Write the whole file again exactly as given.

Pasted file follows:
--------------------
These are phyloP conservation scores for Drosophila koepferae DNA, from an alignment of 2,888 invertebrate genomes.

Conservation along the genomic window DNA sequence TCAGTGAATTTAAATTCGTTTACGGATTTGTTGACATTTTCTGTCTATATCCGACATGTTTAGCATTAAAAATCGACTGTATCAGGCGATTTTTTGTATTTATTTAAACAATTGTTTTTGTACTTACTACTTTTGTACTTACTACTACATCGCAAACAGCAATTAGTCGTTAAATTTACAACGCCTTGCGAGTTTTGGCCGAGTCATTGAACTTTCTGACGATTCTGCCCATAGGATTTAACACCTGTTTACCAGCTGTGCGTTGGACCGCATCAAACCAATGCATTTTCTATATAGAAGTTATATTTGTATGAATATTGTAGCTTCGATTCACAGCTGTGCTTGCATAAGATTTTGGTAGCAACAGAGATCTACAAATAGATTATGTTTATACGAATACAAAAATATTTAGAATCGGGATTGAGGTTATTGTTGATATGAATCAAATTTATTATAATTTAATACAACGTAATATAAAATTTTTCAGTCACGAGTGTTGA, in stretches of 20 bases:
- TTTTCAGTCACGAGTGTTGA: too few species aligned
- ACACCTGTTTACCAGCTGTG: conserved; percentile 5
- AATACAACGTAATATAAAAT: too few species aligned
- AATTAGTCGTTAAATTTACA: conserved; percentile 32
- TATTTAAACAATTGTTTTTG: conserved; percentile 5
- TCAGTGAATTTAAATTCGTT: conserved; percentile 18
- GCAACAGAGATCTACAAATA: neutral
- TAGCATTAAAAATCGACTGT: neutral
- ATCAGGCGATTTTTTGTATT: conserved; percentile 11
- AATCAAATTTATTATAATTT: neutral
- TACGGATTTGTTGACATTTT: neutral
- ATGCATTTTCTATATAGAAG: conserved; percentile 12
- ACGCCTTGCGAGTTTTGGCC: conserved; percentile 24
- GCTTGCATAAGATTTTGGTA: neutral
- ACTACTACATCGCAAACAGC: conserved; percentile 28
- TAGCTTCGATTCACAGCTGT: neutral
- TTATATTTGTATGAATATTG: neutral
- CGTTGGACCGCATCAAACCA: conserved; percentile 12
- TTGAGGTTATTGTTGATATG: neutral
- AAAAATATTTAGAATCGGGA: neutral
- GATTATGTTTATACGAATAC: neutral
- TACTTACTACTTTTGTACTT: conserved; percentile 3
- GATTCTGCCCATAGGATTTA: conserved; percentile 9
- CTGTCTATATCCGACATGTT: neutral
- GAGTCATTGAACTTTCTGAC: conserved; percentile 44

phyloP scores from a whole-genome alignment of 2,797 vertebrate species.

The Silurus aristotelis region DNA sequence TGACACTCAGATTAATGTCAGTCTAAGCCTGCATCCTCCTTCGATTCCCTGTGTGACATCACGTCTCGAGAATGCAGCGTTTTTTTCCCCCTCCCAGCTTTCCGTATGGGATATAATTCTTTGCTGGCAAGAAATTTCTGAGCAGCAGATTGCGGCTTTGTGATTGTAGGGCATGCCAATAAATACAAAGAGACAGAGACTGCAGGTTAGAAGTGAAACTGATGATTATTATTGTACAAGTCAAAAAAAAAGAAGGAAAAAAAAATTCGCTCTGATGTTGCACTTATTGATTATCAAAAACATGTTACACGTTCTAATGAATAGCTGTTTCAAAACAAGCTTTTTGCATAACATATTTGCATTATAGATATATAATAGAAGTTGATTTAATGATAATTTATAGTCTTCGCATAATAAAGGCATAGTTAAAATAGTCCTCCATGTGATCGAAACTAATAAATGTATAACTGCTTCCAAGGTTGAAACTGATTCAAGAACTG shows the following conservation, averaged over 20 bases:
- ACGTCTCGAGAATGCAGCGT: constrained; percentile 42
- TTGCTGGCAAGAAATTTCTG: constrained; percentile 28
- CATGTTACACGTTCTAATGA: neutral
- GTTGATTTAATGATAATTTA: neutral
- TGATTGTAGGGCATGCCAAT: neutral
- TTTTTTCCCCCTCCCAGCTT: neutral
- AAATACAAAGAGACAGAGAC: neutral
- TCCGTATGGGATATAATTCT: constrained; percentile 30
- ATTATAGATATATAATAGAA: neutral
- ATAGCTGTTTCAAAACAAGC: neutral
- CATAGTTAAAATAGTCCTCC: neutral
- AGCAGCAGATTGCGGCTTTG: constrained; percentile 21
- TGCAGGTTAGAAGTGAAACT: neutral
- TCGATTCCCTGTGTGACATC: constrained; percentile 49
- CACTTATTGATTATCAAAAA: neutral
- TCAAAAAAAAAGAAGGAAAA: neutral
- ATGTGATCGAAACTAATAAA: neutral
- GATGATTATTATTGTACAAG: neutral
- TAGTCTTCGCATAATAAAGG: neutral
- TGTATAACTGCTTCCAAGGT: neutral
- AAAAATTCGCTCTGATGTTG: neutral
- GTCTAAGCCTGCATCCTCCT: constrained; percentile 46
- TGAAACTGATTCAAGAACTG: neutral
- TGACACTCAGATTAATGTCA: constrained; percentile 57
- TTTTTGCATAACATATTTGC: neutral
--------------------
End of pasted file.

These are phyloP conservation scores for Drosophila koepferae DNA, from an alignment of 2,888 invertebrate genomes.

Conservation along the genomic window DNA sequence TCAGTGAATTTAAATTCGTTTACGGATTTGTTGACATTTTCTGTCTATATCCGACATGTTTAGCATTAAAAATCGACTGTATCAGGCGATTTTTTGTATTTATTTAAACAATTGTTTTTGTACTTACTACTTTTGTACTTACTACTACATCGCAAACAGCAATTAGTCGTTAAATTTACAACGCCTTGCGAGTTTTGGCCGAGTCATTGAACTTTCTGACGATTCTGCCCATAGGATTTAACACCTGTTTACCAGCTGTGCGTTGGACCGCATCAAACCAATGCATTTTCTATATAGAAGTTATATTTGTATGAATATTGTAGCTTCGATTCACAGCTGTGCTTGCATAAGATTTTGGTAGCAACAGAGATCTACAAATAGATTATGTTTATACGAATACAAAAATATTTAGAATCGGGATTGAGGTTATTGTTGATATGAATCAAATTTATTATAATTTAATACAACGTAATATAAAATTTTTCAGTCACGAGTGTTGA, in stretches of 20 bases:
- TTTTCAGTCACGAGTGTTGA: too few species aligned
- ACACCTGTTTACCAGCTGTG: conserved; percentile 5
- AATACAACGTAATATAAAAT: too few species aligned
- AATTAGTCGTTAAATTTACA: conserved; percentile 32
- TATTTAAACAATTGTTTTTG: conserved; percentile 5
- TCAGTGAATTTAAATTCGTT: conserved; percentile 18
- GCAACAGAGATCTACAAATA: neutral
- TAGCATTAAAAATCGACTGT: neutral
- ATCAGGCGATTTTTTGTATT: conserved; percentile 11
- AATCAAATTTATTATAATTT: neutral
- TACGGATTTGTTGACATTTT: neutral
- ATGCATTTTCTATATAGAAG: conserved; percentile 12
- ACGCCTTGCGAGTTTTGGCC: conserved; percentile 24
- GCTTGCATAAGATTTTGGTA: neutral
- ACTACTACATCGCAAACAGC: conserved; percentile 28
- TAGCTTCGATTCACAGCTGT: neutral
- TTATATTTGTATGAATATTG: neutral
- CGTTGGACCGCATCAAACCA: conserved; percentile 12
- TTGAGGTTATTGTTGATATG: neutral
- AAAAATATTTAGAATCGGGA: neutral
- GATTATGTTTATACGAATAC: neutral
- TACTTACTACTTTTGTACTT: conserved; percentile 3
- GATTCTGCCCATAGGATTTA: conserved; percentile 9
- CTGTCTATATCCGACATGTT: neutral
- GAGTCATTGAACTTTCTGAC: conserved; percentile 44

phyloP scores from a whole-genome alignment of 2,797 vertebrate species.

The Silurus aristotelis region DNA sequence TGACACTCAGATTAATGTCAGTCTAAGCCTGCATCCTCCTTCGATTCCCTGTGTGACATCACGTCTCGAGAATGCAGCGTTTTTTTCCCCCTCCCAGCTTTCCGTATGGGATATAATTCTTTGCTGGCAAGAAATTTCTGAGCAGCAGATTGCGGCTTTGTGATTGTAGGGCATGCCAATAAATACAAAGAGACAGAGACTGCAGGTTAGAAGTGAAACTGATGATTATTATTGTACAAGTCAAAAAAAAAGAAGGAAAAAAAAATTCGCTCTGATGTTGCACTTATTGATTATCAAAAACATGTTACACGTTCTAATGAATAGCTGTTTCAAAACAAGCTTTTTGCATAACATATTTGCATTATAGATATATAATAGAAGTTGATTTAATGATAATTTATAGTCTTCGCATAATAAAGGCATAGTTAAAATAGTCCTCCATGTGATCGAAACTAATAAATGTATAACTGCTTCCAAGGTTGAAACTGATTCAAGAACTG shows the following conservation, averaged over 20 bases:
- ACGTCTCGAGAATGCAGCGT: constrained; percentile 42
- TTGCTGGCAAGAAATTTCTG: constrained; percentile 28
- CATGTTACACGTTCTAATGA: neutral
- GTTGATTTAATGATAATTTA: neutral
- TGATTGTAGGGCATGCCAAT: neutral
- TTTTTTCCCCCTCCCAGCTT: neutral
- AAATACAAAGAGACAGAGAC: neutral
- TCCGTATGGGATATAATTCT: constrained; percentile 30
- ATTATAGATATATAATAGAA: neutral
- ATAGCTGTTTCAAAACAAGC: neutral
- CATAGTTAAAATAGTCCTCC: neutral
- AGCAGCAGATTGCGGCTTTG: constrained; percentile 21
- TGCAGGTTAGAAGTGAAACT: neutral
- TCGATTCCCTGTGTGACATC: constrained; percentile 49
- CACTTATTGATTATCAAAAA: neutral
- TCAAAAAAAAAGAAGGAAAA: neutral
- ATGTGATCGAAACTAATAAA: neutral
- GATGATTATTATTGTACAAG: neutral
- TAGTCTTCGCATAATAAAGG: neutral
- TGTATAACTGCTTCCAAGGT: neutral
- AAAAATTCGCTCTGATGTTG: neutral
- GTCTAAGCCTGCATCCTCCT: constrained; percentile 46
- TGAAACTGATTCAAGAACTG: neutral
- TGACACTCAGATTAATGTCA: constrained; percentile 57
- TTTTTGCATAACATATTTGC: neutral